The House stands alone

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The House stands alone | Jack Conway, Matt Bevin, Berry Craig, union, labor, Kentucky House of Representatives, election 2015, governor's race 2015,

Democratic candidate Jack Conway greets a 94 year old supporter in Paducah. Photo submitted by Berry Craig

Democratic candidate Jack Conway called the Kentucky governor's election a race "between the mainstream and the extreme."

The extreme won.

Republican Governor-elect Matt Bevin's extremism is nowhere plainer than in his hatred for unions.

Before Tuesday night, Gov. Steve Beshear and a Democratic-majority Kentucky House of Representatives were all that stood between us and a "right to work" law and repeal of the prevailing wage.

Now the House stands alone.

Bevin and the GOP will soon set their sights on grabbing the legislature's lower chamber. They're already bragging about fielding candidates to challenge every Democratic incumbent.

They'll have plenty of cash to turn the House Republican.

Meanwhile, the postmortems have begun. Anti-union pundits and politicians doubtless will start preaching organized labor's funeral.

We heard the palaver and the dirges when union-busting Republican Ernie Fletcher was elected governor in 2003. That was also a dark and stormy November night for organized labor in the Bluegrass State.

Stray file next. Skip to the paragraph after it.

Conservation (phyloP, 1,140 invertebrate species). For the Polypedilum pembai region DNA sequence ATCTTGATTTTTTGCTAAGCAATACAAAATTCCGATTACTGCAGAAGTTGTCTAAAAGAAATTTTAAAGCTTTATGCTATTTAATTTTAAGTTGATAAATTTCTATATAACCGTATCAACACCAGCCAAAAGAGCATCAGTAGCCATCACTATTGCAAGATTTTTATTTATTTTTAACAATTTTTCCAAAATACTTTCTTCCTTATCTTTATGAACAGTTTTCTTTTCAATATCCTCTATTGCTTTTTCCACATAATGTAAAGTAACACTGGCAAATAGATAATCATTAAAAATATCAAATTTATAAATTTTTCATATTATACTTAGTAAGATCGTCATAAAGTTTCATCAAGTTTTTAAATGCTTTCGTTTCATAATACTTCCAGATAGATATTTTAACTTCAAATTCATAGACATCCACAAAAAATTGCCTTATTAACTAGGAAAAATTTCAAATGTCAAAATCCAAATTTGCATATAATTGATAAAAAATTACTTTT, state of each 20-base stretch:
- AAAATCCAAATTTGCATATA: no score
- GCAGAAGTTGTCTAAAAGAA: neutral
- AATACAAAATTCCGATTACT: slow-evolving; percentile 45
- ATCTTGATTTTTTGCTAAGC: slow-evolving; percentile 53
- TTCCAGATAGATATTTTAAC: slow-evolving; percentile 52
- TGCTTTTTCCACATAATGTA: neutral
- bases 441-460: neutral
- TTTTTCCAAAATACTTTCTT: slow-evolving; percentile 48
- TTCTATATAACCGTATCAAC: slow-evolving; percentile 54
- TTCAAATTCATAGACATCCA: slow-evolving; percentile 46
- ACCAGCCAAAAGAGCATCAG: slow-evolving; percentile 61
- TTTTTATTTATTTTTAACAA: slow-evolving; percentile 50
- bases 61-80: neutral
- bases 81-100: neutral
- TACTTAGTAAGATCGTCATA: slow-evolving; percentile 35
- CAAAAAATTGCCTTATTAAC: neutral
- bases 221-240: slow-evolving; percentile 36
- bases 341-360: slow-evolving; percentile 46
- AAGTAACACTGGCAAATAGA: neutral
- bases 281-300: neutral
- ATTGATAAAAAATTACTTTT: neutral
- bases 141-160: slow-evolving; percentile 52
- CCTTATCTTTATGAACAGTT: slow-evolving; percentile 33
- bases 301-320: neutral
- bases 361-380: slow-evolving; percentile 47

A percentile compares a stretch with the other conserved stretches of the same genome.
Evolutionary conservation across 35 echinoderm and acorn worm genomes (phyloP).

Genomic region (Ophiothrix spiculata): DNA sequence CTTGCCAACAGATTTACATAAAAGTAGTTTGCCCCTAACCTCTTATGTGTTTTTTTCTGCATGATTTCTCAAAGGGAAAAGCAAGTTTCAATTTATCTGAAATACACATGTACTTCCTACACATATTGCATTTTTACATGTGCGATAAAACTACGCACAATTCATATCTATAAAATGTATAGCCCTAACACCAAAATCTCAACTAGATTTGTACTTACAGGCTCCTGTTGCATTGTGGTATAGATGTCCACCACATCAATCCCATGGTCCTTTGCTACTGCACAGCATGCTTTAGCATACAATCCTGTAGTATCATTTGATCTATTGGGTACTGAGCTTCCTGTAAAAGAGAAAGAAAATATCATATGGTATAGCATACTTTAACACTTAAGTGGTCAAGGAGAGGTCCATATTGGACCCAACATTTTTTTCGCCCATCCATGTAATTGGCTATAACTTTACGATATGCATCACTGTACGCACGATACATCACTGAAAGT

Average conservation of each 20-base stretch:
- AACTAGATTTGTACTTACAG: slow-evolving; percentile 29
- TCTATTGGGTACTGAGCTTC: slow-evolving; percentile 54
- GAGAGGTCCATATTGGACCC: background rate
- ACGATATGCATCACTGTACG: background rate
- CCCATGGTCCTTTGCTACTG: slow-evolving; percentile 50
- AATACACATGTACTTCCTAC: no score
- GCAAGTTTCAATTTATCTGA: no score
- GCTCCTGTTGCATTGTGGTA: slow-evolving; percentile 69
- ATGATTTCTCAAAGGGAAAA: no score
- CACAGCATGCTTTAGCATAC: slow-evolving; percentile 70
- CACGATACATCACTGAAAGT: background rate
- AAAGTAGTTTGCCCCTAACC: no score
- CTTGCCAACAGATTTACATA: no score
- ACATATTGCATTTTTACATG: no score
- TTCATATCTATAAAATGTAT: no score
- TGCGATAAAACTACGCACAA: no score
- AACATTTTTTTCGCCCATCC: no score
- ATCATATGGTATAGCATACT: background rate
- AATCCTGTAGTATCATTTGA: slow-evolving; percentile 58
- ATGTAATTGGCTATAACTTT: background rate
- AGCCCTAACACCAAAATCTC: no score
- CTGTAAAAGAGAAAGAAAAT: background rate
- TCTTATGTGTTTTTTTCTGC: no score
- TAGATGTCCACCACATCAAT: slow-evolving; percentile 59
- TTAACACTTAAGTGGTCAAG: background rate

Fletcher figured he was riding the wave. He pushed a "right to work law" and failed. His hubris resulted in a hiring scandal that made him "One Term Ern."

Only time will tell about Bevin, the guy Sen. Mitch McConnell called "a pathological liar" and an "East Coast Con Man" when they butted heads in last year's Republican senatorial primary.

Labor-endorsed, Conway, the state's outgoing attorney general, is a centrist. Bevin, a tea party hero, is straight from the GOP's uber-conservative, compromise-is-surrender base. To them, politics is a holy war and the Democrats are the infidels.

Bevin will soon discover, if he hasn't already, that House Speaker Greg Stumbo, D-Prestonsburg, doesn't scare easily. If the quick-tempered Bevin tries the table-banging, my-way-or-the-highway approach with the gentleman from House District 95, he'll find out that dog won't hunt.

Stumbo, by the way, was attorney general when Fletcher was governor. He led the investigation into Fletcher's shady hiring practices which resulted in indictments.

Democrat Andy Beshear will be the AG under Bevin. Like AG Stumbo, Beshear, outgoing Gov. Steve Beshear's son, will doubtless see his role as watchdog, not lapdog for the administration.

"Mourn the dead and fight like hell for the living," Mother Jones famously said. So let's mourn our loss but get ready to fight like hell to help the Democrats hold the House.